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Iranian candidates trade accusations in final TV debate - ASHARQ AL-AWSAT English Archive
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In this photo released by the Islamic Republic of Iran Broadcasting on Wednesday, June 5, 2013, presidential candidates from right, Mohammad Gharazi, Mohammad Reza Aref, Saeed Jalili, Ali Akbar Velayati, Gholam Ali Haddad Adel, Hasan Rowhani, Mohammad Bagher Qalibaf, and Mohsen Rezaei, attend a TV debate in a state-run TV studio, in Tehran.  (AP Photo/Islamic Republic of Iran Broadcasting, Mehdi Dehghan)

In this photo released by the Islamic Republic of Iran Broadcasting on Wednesday, June 5, 2013, presidential candidates (from right), Mohammad Qarazi, Mohammad Reza-Aref, Saeed Jalili, Ali Akbar Velayati, Gholam Ali Haddad-Adel, Hasan Rouhani, Mohammad Baqer Qalibaf and Mohsen Rezaei, attend a TV debate in a state-run TV studio in Tehran. (AP Photo/Islamic Republic of Iran Broadcasting, Mehdi Dehghan)

London, Asharq Al-Awsat—The final live debate focusing on the political agendas of the eight approved Iranian presidential candidates took place yesterday in a tense atmosphere.

This heated debate represents the climax of the electoral campaign season and saw candidates criticize each other’s respective track records. Foreign policy dominated the first half of the live debate, with candidates trading criticisms and accusations of failure.

Independent candidate Moshen Rezaei, former commander of Islamic Revolutionary Guards Corps (IRGC), started the debate by rejecting the government’s current policies, which have led to widespread poverty across the country.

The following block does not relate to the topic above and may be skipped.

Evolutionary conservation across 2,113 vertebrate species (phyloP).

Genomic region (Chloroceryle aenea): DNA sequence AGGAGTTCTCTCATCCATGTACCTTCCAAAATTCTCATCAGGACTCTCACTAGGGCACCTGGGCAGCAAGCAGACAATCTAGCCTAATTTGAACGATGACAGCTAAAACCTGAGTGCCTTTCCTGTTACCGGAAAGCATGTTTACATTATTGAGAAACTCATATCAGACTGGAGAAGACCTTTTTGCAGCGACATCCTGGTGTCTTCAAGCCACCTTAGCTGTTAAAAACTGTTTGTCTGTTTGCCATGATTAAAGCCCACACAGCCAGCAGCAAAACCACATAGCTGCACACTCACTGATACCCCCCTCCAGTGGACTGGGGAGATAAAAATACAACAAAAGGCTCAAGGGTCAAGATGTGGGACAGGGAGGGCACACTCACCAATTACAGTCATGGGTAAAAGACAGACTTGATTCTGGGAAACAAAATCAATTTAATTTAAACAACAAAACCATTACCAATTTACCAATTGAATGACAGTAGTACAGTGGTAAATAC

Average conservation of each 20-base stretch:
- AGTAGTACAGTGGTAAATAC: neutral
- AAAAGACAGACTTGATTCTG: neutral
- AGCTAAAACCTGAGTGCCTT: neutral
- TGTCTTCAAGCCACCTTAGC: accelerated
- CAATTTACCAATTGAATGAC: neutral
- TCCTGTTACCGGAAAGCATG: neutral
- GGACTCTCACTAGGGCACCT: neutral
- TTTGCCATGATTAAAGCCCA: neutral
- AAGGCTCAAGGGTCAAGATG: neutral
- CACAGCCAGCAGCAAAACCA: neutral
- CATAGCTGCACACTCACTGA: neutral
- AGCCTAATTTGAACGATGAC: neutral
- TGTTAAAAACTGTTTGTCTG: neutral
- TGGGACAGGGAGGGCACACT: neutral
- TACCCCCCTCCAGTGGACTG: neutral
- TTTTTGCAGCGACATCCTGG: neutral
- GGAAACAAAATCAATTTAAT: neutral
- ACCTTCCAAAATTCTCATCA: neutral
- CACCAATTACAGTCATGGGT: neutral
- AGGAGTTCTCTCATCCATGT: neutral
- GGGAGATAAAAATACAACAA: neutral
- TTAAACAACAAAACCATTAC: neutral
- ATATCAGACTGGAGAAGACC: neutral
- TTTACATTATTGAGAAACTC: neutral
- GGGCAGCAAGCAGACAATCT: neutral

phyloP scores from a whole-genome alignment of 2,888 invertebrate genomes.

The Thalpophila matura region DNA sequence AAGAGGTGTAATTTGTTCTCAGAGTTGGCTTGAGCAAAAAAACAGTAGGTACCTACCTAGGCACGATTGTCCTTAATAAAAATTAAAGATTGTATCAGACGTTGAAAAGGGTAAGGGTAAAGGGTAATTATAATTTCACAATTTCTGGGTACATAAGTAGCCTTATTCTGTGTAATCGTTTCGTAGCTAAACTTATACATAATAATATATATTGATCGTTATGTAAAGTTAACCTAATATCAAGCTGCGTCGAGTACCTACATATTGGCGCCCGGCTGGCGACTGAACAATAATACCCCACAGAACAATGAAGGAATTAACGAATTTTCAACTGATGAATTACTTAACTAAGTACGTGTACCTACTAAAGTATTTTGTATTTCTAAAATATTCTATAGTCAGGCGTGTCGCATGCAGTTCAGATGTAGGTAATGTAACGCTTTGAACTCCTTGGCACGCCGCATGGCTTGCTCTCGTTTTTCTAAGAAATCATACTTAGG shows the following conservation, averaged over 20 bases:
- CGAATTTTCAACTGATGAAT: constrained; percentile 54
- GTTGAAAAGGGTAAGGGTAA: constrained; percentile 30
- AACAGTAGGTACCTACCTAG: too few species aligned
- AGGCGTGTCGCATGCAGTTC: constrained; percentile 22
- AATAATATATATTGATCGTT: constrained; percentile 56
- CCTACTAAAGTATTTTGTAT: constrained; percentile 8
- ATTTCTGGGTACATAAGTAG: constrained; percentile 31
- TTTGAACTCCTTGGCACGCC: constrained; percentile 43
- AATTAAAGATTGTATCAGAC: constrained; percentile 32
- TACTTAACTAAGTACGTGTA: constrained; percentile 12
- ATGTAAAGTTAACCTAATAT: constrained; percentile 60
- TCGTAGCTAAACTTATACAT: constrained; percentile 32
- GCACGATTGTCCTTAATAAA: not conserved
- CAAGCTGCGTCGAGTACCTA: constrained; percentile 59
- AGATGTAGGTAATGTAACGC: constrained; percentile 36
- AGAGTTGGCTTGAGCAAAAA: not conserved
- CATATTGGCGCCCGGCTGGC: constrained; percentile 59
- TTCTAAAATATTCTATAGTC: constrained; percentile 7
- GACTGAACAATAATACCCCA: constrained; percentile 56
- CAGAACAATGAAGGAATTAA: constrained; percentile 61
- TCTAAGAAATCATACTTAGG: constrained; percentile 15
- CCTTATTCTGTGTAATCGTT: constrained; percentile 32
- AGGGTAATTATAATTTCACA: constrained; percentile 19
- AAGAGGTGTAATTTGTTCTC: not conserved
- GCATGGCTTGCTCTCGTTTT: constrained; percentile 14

Rezaei emphasized that Iran has not felt the full force of international sanctions, saying that what it has experienced so far represents between just 30% and 40% of this. He warned that the worst is yet to come.

“Why have the Americans not entered into proper negotiation with Iran?” Rezaei asked, claiming that this was because the Tehran government is struggling to manage the country’s economy.

Rezaei stressed that the very survival of the Islamic Republic is incumbent on economic improvement.

Regarding the Arab Spring, which he termed the “Islamic Awakening,” the former IRGC commander acknowledged that this represented a unique opportunity for Tehran in the region.

The next candidate to outline his political agenda was Mohammad Baqer Qalibaf, the mayor of Tehran. Qalibaf rejected the foreign policy that Iran has pursued over the past 24 years, since the end of the Iran–Iraq War.

Qalibaf also championed his performance as the country’s chief of police, emphasizing that he had defended the right to peaceful protests.

Moderate candidate Hassan Rouhani, Iran’s former chief nuclear negotiator, began by emphasizing universal citizenship right for all Iranians regardless of religious or ethnic affiliations.

He stressed the importance of rationality and prudence to resolve Iran’s challenging foreign policy issues.